Winter weather conditions lead to fatal bus crash
As our personal injury lawyers know all too well, winter weather conditions can make roadway travel dangerous for drivers here in Missouri and throughout the United States. However, snowy or icy roads can be especially treacherous for large commercial vehicles like buses. Because of their size and weight, buses require much more time and space to stop than passenger vehicles do, and because of their height, buses are more prone to rollover accidents. These factors, when combined with inclement weather, can lead to catastrophe.
On Sunday, nine people were killed and at least 26 more were injured when a charter bus skidded off an icy highway in eastern Oregon. According to KOMO 4 TV in Seattle, the bus was traveling west on the interstate when the driver lost control and struck a concrete barrier. The bus then veered across two lanes of traffic, drove through a guardrail, and rolled 200 feet down an embankment.
More than a dozen rescue workers descended into the embankment, using ropes to free passengers from the wreckage. Survivors told authorities that some passengers were ejected through broken windows. Of the 26 people transported to a nearby hospital, several were immediately airlifted to other medical facilities with serious injuries.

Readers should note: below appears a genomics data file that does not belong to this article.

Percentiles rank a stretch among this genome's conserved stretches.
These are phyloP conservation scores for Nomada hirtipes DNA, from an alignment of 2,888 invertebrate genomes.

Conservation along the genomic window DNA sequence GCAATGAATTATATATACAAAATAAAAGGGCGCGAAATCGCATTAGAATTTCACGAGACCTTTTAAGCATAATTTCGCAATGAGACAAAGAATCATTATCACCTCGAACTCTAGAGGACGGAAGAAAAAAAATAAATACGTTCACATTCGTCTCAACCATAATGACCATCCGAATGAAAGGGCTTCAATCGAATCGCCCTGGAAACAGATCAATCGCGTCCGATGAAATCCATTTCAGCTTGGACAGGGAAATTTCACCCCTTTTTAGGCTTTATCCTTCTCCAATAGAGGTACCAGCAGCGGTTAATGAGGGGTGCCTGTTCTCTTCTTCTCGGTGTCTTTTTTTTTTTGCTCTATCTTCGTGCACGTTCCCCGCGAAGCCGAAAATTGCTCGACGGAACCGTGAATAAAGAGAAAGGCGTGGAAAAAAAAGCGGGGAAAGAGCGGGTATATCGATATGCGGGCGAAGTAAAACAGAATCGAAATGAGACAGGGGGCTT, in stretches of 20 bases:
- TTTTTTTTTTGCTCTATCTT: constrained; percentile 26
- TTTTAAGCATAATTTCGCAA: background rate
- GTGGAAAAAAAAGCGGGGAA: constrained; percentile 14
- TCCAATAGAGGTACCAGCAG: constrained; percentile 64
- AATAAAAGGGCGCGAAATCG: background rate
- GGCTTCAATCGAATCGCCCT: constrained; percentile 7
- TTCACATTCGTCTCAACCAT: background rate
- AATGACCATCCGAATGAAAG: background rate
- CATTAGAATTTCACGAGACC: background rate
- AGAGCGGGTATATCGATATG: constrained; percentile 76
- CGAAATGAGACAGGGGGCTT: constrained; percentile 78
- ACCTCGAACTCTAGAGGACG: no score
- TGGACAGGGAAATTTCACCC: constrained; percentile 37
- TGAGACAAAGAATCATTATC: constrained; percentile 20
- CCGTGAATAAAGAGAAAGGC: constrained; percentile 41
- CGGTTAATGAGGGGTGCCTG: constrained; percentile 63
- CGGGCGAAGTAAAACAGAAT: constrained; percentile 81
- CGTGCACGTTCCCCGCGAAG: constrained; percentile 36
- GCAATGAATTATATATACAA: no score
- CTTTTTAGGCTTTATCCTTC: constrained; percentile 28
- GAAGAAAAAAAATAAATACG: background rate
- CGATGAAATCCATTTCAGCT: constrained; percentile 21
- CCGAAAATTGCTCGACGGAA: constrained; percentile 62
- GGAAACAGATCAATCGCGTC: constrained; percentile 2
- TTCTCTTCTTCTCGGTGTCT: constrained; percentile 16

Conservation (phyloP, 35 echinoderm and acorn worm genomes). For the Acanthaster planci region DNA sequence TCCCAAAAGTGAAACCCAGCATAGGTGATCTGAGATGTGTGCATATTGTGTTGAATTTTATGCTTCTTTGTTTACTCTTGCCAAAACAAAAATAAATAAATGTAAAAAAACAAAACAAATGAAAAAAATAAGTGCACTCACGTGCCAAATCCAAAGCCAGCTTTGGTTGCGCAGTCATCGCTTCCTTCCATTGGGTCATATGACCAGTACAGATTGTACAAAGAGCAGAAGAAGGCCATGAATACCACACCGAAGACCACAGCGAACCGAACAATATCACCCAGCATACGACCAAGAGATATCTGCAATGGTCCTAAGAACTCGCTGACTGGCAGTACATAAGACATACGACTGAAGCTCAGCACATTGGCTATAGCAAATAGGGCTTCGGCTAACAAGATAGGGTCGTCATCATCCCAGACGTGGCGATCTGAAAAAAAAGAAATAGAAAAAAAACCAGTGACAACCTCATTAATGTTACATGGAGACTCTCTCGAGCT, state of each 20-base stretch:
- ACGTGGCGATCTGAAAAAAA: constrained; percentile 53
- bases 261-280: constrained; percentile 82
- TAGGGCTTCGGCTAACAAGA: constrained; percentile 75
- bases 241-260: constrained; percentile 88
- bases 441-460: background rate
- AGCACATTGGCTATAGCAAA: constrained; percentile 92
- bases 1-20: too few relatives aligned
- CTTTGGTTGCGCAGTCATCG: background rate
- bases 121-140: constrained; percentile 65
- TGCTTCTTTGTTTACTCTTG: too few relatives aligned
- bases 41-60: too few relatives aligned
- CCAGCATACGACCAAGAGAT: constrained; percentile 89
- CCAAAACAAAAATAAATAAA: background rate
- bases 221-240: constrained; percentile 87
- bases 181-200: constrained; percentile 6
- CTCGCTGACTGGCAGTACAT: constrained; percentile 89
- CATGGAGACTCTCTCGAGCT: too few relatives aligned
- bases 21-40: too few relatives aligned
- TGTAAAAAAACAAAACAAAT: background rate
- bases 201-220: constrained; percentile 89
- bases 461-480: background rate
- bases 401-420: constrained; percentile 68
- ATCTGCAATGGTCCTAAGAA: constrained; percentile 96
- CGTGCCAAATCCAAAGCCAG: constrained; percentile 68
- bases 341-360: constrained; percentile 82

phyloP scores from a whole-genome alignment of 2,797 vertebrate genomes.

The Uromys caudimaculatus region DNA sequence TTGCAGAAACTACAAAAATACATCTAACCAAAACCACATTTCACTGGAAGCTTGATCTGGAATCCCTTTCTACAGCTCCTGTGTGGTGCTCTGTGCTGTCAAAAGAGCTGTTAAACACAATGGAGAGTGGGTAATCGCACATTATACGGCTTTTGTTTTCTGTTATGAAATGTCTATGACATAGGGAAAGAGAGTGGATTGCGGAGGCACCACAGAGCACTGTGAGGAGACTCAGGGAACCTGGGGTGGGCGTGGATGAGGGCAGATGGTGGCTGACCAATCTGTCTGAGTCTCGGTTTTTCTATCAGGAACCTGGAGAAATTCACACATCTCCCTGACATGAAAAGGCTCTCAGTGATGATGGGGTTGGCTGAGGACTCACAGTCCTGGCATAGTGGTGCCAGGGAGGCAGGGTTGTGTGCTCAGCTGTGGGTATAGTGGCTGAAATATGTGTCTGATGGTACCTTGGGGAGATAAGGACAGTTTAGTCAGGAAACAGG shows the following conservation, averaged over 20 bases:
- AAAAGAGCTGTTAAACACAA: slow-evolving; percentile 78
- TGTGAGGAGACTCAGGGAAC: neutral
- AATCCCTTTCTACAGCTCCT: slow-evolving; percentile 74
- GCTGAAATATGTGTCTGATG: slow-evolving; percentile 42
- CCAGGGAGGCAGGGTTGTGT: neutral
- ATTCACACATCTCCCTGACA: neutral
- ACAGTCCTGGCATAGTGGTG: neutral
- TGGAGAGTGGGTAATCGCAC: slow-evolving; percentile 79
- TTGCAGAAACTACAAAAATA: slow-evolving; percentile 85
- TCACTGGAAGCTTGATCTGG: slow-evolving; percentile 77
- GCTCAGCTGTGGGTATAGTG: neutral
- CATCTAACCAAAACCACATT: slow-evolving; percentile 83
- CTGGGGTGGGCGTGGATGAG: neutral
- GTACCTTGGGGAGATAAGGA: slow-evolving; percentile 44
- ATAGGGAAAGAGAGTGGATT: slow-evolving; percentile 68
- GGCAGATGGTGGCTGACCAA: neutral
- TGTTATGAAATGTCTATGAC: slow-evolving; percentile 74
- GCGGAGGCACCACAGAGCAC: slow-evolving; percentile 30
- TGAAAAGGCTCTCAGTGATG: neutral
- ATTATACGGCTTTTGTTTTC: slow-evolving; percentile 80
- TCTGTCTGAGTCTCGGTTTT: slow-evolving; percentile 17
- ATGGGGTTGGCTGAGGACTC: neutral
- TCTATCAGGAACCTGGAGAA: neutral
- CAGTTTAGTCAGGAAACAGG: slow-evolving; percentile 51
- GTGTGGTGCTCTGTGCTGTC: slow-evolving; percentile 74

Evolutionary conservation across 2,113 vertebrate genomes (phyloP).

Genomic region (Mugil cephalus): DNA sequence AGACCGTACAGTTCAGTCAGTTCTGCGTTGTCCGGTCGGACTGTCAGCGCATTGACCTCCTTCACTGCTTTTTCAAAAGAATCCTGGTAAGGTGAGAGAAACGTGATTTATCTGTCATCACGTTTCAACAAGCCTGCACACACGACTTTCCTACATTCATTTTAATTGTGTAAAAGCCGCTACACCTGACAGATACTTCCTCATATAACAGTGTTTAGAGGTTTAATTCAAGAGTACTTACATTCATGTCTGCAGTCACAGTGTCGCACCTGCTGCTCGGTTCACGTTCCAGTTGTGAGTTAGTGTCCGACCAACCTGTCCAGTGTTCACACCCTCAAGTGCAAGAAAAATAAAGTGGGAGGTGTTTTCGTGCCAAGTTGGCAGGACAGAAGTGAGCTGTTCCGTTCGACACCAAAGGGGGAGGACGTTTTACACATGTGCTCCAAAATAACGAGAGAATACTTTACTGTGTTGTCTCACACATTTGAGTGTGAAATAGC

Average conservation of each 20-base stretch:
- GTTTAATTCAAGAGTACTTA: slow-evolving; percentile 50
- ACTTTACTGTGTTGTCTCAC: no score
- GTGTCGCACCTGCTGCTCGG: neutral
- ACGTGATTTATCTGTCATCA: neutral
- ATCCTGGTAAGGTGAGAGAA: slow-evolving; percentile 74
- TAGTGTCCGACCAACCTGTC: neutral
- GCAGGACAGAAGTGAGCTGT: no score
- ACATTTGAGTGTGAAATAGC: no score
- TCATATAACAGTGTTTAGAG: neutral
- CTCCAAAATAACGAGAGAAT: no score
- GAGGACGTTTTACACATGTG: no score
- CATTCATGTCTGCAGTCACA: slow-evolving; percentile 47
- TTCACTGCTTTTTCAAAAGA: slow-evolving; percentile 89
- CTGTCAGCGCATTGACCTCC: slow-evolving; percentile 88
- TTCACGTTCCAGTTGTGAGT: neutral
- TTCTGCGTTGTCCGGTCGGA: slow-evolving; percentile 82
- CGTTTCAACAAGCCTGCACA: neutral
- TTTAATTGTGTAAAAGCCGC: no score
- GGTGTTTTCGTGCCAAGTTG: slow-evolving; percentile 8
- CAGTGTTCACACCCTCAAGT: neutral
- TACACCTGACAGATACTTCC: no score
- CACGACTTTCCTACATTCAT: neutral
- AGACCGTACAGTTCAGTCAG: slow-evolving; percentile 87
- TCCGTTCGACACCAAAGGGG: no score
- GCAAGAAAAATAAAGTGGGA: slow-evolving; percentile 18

An investigation of the accident continues. Law enforcement officials say it could be a month or longer before they determine whether or not any charges will be filed against the driver. It is not yet known how fast the bus was traveling when the accident occurred, but one passenger told The Oregonian that he was concerned about the bus's speed. "I felt like he was going too fast," 25 year-old Yoo Byung Woo said. "I worried about the bus."
Update, 1/9/13: The Federal Motor Carrier Safety Administration (FMCSA) has ordered the Canadian-based charter bus company, Mi Joo Tour & Travel, to halt all passenger service in the United States. FMCSA officials say the company "failed to take basic measures to ensure that its drivers are properly rested for safe vehicle operations and has established a pattern and practice of scheduling and dispatching drivers on trips without regard to hours of service requirements." The bus driver had reportedly been on duty for 92 hours within an eight-day time period - the federal limit is 70 hours. In addition, two passengers have filed a personal injury lawsuit against the company.
Here in Missouri, winter weather is expected in the days and weeks ahead. When driving in these conditions, we encourage you to use extra care when traveling near buses and other large commercial vehicles. Don't follow too closely, and be especially cautious when passing. Taking these precautions can help you avoid involvement in a serious accident.